May 17, 2017
Volume 17 Issue 52
Canadian Biocide Labeling Change Debated
A Canadian proposal to lower application rates for a formaldehyde-free biocide based on a mixture known as CMIT/MIT has drawn opposition over concerns it would reduce the biocide’s effectiveness in metalworking fluids.
The mixture is 5-chloro-2-methyl-2H-isothiazol-3-one and 2-methyl-2H-isothiazol-3-one (CMIT/MIT), which had historically been approved for use in Canada at 15 parts per million.
The Pesticide Management Regulatory Agency’s decision to reduce the maximum CMIT/MIT application rate was based on review of at least a dozen published studies, a Health Canada spokeswoman said. “Following the review of the relevant scientific studies, PMRA concluded that the maximum CMIT/MIT application rate should be reduced to mitigate health risks of concern from the sensitization effects of CMIT/MIT,” Anna Maddison told a reporter. “For metalworking fluid use, the maximum CMIT/MIT application rate is to be reduced to 8 parts per million.”
Maddison said that all registrants with affected products were informed of the decision and were required to file an application to revise their product labels. “Health Canada can confirm that all registrants have submitted an application, as requested,” she said. “The review of these applications will take up to nine months.” Once approved, the revised labels will be available on PMRA’s website.
In its April 28 ILMA Digest, the Independent Lubricant Manufacturers Association said it sent a letter to the agency, urging it to maintain its existing use rate for formaldehyde-free biocides based on the chemical mixture. The association’s Metalworking Fluid Committee discussed the issue in April and said it would monitor it closely going forward.
The association noted in its letter both the longstanding and effective use of CMIT/MIT to combat microbial growth in water-based metalworking fluids and the implications for fluid replacement and worker health and safety if fluids become contaminated due to ineffective biocide treatment levels. “Further, ILMA commented on the noxious odors that could result from microbial growth at the lower biocide levels during weekends, holidays and other extended periods when machines are not running,” the association noted in its weekly public policy update.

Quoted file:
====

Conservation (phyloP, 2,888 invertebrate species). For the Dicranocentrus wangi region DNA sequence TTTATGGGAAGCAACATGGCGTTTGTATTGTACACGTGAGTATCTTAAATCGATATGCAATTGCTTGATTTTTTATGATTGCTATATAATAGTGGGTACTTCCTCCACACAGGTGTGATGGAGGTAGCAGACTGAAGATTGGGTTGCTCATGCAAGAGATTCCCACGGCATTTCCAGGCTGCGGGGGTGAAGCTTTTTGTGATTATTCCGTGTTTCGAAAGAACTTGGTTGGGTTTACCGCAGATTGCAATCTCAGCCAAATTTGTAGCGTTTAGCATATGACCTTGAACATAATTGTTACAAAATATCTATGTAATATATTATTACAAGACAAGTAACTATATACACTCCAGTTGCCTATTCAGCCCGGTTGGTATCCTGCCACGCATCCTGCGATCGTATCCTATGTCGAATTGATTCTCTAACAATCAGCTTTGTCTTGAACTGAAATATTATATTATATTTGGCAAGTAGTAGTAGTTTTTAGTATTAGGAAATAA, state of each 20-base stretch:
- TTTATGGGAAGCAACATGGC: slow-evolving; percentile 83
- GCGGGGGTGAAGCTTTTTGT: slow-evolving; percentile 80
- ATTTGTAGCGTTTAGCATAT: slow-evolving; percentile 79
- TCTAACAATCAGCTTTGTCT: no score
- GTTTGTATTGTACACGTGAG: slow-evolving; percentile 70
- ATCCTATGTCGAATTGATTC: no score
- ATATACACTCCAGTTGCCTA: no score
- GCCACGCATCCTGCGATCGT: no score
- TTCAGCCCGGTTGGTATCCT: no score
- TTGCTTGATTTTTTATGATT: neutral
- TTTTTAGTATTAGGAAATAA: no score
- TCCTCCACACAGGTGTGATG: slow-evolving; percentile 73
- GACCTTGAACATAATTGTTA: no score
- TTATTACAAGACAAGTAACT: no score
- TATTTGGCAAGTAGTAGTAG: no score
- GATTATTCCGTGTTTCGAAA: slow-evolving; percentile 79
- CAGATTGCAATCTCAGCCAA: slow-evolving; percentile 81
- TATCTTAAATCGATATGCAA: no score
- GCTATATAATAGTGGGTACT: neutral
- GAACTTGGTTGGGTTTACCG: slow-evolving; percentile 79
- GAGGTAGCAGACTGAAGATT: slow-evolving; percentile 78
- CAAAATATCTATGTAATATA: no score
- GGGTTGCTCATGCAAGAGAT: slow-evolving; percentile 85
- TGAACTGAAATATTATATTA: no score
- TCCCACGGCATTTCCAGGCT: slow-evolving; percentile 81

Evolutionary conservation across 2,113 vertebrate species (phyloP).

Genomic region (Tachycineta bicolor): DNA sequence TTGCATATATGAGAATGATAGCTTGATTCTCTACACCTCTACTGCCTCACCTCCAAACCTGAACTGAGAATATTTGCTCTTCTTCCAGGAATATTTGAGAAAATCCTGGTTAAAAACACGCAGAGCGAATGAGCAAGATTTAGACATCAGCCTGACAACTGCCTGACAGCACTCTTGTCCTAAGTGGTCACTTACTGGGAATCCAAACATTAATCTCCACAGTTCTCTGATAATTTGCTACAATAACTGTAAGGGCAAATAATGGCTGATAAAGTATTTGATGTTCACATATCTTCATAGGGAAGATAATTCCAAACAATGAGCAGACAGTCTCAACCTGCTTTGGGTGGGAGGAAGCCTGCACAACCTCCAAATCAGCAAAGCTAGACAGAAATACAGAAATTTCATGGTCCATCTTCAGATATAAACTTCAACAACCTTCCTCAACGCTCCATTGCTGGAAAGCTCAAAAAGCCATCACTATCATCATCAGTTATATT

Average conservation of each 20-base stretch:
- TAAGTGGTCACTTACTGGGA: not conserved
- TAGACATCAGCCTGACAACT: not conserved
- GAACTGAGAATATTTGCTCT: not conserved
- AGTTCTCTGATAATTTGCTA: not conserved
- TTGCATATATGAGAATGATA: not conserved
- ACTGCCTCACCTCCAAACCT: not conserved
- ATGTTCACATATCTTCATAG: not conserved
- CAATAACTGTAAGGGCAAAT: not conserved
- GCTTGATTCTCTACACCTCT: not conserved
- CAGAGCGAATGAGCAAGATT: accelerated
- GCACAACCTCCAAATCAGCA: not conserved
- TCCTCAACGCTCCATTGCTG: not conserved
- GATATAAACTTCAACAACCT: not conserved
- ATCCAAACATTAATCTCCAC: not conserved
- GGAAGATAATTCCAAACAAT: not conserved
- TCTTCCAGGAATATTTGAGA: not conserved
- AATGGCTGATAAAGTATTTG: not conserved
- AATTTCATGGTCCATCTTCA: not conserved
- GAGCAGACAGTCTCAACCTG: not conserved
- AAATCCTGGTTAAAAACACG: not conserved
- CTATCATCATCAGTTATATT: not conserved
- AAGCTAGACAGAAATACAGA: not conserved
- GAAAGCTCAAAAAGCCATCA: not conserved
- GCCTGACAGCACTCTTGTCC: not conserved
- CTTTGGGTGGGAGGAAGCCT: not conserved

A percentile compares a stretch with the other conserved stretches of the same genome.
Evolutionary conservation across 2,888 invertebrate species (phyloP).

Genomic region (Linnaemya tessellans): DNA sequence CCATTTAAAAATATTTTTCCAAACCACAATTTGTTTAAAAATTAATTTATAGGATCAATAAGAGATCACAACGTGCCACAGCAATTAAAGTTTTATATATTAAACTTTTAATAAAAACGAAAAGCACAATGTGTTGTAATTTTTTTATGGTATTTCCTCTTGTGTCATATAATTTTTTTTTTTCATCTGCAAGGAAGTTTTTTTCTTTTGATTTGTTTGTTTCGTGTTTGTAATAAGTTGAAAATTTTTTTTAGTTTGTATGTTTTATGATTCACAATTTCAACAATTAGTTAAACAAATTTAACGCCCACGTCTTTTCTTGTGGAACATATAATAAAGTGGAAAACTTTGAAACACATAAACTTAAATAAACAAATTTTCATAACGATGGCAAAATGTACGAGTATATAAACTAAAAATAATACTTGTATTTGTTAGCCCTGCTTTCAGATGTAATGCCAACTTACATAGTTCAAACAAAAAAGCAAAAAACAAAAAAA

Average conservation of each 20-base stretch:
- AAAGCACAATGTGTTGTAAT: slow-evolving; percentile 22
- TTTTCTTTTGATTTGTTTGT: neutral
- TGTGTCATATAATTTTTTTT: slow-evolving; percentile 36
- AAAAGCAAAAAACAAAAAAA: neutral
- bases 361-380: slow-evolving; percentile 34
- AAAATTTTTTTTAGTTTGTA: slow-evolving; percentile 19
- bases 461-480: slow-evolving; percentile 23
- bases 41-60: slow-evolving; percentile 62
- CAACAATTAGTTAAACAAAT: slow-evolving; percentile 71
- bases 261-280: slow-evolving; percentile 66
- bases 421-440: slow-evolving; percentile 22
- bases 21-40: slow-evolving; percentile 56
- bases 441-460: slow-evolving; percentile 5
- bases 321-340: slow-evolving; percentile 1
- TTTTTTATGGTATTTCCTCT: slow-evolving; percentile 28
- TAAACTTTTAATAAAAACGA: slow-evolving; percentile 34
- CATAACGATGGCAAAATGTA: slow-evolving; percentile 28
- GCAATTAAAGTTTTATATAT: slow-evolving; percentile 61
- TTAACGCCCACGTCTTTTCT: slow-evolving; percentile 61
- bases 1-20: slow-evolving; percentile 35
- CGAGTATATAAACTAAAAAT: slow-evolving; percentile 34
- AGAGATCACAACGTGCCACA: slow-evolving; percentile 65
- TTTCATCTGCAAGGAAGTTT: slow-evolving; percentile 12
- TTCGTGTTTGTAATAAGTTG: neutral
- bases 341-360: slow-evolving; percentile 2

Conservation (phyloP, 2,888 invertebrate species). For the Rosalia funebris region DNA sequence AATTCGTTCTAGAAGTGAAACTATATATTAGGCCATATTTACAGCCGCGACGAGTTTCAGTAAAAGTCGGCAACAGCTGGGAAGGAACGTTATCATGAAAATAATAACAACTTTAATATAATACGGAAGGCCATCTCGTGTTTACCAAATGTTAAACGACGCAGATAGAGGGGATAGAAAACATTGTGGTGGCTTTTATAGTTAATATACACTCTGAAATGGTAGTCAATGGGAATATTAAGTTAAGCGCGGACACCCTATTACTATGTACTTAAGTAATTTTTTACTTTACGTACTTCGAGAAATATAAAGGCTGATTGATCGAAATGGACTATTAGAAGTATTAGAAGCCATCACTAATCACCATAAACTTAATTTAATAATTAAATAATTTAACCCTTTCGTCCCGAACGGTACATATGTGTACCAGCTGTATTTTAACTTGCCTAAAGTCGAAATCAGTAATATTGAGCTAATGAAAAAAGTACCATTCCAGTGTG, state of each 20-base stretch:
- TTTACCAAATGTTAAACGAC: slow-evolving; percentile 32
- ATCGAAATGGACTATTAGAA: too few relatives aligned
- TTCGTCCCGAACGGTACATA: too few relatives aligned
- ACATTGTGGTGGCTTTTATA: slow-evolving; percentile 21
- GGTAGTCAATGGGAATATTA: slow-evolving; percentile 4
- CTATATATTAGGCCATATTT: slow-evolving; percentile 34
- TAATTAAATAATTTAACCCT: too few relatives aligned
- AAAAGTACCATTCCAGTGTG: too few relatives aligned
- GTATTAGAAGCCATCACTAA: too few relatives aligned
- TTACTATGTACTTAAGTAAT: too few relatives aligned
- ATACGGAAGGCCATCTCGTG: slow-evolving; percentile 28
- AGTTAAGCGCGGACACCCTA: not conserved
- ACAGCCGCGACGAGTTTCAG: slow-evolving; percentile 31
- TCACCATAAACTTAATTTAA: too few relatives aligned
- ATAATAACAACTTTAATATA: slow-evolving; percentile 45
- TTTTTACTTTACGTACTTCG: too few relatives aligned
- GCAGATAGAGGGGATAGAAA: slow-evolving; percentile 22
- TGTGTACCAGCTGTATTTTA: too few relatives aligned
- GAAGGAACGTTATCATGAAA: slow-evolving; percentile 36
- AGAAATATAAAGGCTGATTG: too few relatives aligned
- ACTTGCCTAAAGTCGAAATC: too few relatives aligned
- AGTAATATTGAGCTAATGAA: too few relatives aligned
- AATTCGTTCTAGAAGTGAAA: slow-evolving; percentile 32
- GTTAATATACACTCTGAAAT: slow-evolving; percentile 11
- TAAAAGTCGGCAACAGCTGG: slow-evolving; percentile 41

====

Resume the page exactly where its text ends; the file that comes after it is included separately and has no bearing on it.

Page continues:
According to a presentation at the MWF Committee meeting, the American Chemistry Council formed a task force to address PMRA’s assessment and held a conference call with the agency on April 10. The task force discussed benefits of CIT/MIT and provided information on toxicity, assessment considerations and the impact of lower use levels. The task force requested a delay in label amendments, noting that the impact is large both for registrants and end-users, and it requested additional consideration for conclusions regarding use levels. According to the presentation, PMRA and Health Canada signaled during the call that they were open to hearing from end-users regarding efficacy concerns. The MWF Committee asked ILMA to send a letter to PMRA and Health Canada expressing association members’ concerns. The American Chemistry Council declined to comment for this story.
“From a technical perspective, the issue is that the new Canadian maximum permissible end use concentrations are below CIT/MIT’s minimum effective concentration,” Fred Passman of Biodeterioration Control Associates, Inc. of Princeton, N.J. told Lube Report. “And the driving motivation for making the change was PMRA’s concern over skin sensitization. From what I understand, the skin sensitization is linked to exposure to the personal care products preserved with MIT, and not necessarily the CIT/MIT under attack by PMRA.”
Passman noted that while the Canadian market isn’t large compared to the U.S. or the European Union, “it still is a significant market, and the proposed change does have some repercussions.”
In an emailed statement, Health Canada said PMRA regularly re-evaluates registered pesticides to determine whether they continue to be acceptable according to current health and environmental safety standards. Canada’s Pest Control Products Act requires pesticides to be reviewed every 15 years as a minimum.
The agency said it re-evaluated biocide products containing CMIT/MIT in 2005 and as a result required additional data from registrants of biocides containing CMIT/MIT to assess the potential sensitization risk to workers and consumers handling treated materials containing these chemicals.